If I hadn’t committed to going without the safety net on this post, I’d take out that whole entire last paragraph because it’s just too…weird and true.
Writing books is really hard!
In fact, right now this very second, I feel like giving up on the one I’m currently writing because sometimes I don’t think I can get the book in my head and in my heart to match the one that’s coming out on paper. I KNOW I can’t or at least not until I have lived longer. Long enough to get better at it. Long enough to think some more and understand something new.
There are some writers who are, like, geniuses. These: Edward P. Jones, Edwidge Danticat, Jacqueline Woodson, Susann Cokal, M.T. Anderson, Maggie Stiefvater, Silas House, Allan Wolf.
Ok. So, here’s another point that I’m tempted to back up the blog and take out that part about the writing geniuses because, really, there are a lot more writing geniuses than those awesome ones that just popped into my head. Plus, I’ve left out the dead ones. But, I’m going to press ahead in this experiment of writing commando on my blog.
Never give up. Yeah, that’s where I started.
Recently, I went out to the barn where Judith rides and observed her in a jumping lesson. I was surprised to hear her trainer yelling, “Don’t give up. You always give up. You have to make a decision and ride to the jump. Don’t just give up.”
I talked to Judith about that later because I wanted to hear if she could feel when she was giving up. She explained to me that each obstacle on a course presents a question and the rider has to decide how to answer. And, she said, that riding with this trainer is helping her see how sometimes she was avoiding the question and leaving it up to her horse to answer for the both of them.
My pony, Angel
So, okay, also this summer I bought the wonderpony, Angel. In fact, I just made my last payment so she is my pony! Because the only thing that fills the sinkhole of Albert being gone is Angel being here. Really truly.
When our old girl, Blackberry died, we got Biscuit straight away.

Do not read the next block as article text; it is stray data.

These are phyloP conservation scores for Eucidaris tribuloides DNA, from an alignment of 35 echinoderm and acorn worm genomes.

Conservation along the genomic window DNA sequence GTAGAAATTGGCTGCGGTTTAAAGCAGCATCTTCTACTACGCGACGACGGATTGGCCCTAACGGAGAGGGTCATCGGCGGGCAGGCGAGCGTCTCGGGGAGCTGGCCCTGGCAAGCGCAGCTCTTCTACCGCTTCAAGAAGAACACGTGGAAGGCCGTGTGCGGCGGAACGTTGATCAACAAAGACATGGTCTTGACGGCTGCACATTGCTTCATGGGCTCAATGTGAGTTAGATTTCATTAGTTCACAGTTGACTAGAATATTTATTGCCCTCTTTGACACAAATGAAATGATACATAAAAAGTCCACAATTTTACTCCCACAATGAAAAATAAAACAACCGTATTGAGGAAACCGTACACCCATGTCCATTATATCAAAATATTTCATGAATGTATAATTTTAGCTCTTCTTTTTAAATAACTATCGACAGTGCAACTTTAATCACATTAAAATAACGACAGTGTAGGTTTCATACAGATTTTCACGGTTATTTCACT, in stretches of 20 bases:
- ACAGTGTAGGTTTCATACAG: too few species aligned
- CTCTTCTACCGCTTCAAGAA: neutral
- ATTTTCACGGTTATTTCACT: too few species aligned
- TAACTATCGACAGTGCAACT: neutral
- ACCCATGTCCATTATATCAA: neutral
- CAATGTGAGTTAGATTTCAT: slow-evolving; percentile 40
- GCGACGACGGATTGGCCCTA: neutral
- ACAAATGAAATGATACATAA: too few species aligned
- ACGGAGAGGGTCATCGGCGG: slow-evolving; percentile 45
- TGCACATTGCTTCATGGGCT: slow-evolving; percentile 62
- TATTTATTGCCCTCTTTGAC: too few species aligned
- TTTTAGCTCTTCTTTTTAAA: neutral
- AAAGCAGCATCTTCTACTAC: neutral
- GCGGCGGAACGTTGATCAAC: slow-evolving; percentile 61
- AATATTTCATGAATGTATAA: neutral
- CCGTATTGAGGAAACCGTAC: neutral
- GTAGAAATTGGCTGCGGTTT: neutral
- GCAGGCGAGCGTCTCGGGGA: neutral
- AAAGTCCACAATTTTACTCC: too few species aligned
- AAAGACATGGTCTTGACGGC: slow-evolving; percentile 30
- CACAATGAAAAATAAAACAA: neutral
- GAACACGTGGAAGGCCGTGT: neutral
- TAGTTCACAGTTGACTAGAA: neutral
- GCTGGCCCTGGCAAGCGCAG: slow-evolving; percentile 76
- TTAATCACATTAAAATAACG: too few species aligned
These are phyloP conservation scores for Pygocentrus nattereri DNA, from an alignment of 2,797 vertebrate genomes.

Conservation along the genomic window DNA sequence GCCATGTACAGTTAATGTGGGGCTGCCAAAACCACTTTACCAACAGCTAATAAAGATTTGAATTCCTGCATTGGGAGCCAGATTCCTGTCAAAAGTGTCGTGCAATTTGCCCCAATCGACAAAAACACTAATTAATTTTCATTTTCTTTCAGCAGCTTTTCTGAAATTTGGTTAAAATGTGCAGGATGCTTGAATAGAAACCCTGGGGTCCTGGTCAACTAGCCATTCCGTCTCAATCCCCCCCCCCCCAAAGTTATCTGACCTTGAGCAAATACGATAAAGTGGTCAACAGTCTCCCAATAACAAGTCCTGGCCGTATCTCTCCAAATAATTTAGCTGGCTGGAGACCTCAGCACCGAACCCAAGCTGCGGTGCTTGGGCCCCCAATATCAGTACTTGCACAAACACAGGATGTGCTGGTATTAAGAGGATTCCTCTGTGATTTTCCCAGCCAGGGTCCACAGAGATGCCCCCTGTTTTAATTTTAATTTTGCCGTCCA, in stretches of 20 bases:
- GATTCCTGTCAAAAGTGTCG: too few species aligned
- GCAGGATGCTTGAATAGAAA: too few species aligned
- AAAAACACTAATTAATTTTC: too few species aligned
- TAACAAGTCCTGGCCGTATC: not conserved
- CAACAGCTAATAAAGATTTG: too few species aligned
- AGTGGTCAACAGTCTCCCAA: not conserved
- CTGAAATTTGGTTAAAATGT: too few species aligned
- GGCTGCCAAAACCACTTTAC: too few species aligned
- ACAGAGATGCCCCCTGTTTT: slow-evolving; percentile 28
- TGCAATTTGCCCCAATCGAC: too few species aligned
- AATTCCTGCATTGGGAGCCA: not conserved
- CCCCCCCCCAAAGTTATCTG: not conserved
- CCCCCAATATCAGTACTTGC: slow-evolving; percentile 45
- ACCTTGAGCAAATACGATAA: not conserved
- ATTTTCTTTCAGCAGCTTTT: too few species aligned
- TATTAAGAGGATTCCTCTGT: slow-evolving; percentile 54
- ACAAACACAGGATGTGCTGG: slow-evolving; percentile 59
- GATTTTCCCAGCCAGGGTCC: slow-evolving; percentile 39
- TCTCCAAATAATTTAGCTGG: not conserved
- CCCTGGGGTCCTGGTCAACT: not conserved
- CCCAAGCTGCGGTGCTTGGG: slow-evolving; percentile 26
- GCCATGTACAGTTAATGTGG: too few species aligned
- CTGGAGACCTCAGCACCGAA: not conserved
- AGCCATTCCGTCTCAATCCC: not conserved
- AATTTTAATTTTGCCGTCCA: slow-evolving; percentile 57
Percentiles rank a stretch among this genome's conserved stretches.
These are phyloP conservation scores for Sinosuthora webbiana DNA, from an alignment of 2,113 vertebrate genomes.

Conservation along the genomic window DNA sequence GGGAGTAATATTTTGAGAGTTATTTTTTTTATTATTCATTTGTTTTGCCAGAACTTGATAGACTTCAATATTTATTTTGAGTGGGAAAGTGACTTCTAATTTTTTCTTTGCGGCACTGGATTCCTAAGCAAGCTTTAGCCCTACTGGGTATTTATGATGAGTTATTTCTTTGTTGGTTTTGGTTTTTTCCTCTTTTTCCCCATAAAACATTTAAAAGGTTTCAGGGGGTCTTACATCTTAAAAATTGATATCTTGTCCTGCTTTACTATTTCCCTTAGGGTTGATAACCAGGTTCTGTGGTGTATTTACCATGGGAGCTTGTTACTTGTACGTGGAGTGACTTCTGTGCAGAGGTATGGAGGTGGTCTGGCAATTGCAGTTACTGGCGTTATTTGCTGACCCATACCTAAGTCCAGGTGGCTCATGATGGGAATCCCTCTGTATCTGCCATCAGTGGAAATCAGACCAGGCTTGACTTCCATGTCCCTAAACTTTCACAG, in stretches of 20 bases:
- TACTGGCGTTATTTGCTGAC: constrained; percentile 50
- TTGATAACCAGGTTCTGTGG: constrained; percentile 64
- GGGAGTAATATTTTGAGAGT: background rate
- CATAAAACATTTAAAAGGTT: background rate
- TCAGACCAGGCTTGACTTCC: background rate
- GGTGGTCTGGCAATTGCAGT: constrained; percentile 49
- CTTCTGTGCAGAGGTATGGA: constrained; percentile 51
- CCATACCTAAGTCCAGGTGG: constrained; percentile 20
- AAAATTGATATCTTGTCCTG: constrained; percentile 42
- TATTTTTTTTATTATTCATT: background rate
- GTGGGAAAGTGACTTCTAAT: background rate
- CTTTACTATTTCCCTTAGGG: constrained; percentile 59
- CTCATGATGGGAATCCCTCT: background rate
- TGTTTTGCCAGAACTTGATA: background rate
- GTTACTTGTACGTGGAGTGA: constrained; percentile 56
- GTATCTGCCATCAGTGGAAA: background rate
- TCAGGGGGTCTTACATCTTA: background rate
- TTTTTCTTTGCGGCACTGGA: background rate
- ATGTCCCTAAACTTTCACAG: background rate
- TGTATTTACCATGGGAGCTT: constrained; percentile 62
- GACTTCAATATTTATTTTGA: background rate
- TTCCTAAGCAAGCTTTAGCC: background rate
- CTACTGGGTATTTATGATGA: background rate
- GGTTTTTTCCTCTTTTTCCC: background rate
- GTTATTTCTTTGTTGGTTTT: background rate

And, believe me, if I could’ve bought myself a new grammy in 2007, Ida done it in a heart beat. I’d have danced with the devil all night long for a new grammy. And, come back for more. But. It don’t work that way with grammies. Just with horses and dogs.
My grammy and me at Monticello.
Anyway, last week, I watched a young rider taking a lesson on Angel. I could tell that she had certainly ridden before, and that she likes riding. Yet, when she approached the jump, she up and quit. Left the decision up to Angel. She dropped her reins and let her legs go slack.
Every time the young rider failed to face the question, every time she gave up, Angel would slow down and evade the question, too.
For sure, Angel took care of her new charge. She didn’t duck or swerve or knock the student off balance. She just slowed down and avoided the little vertical. Because her partner was giving up, Angel wouldn’t take on the burden of the answering the question solo.
That’s where I was trying to get to this morning. That I’m in this peculiar mindset of seeing all these questions, these obstacles in front of me and it seems hard. But, being with horses helps me try harder.
I’m not a jumper like Judith is. Still, I get it. This idea of answering the questions with decisiveness and with your partner.
One of the first times I took Angel on the trail, we came upon a felled cedar blocking our way. We faced a question: jump it or look for a way around?
The thing is. With Angel I do feel confident.
That day on the trail, we didn’t hesitate. We saw the tree and decided, together, that we were going. We picked up the canter and sailed over the obstacle. Question answered. Together.
Never give up.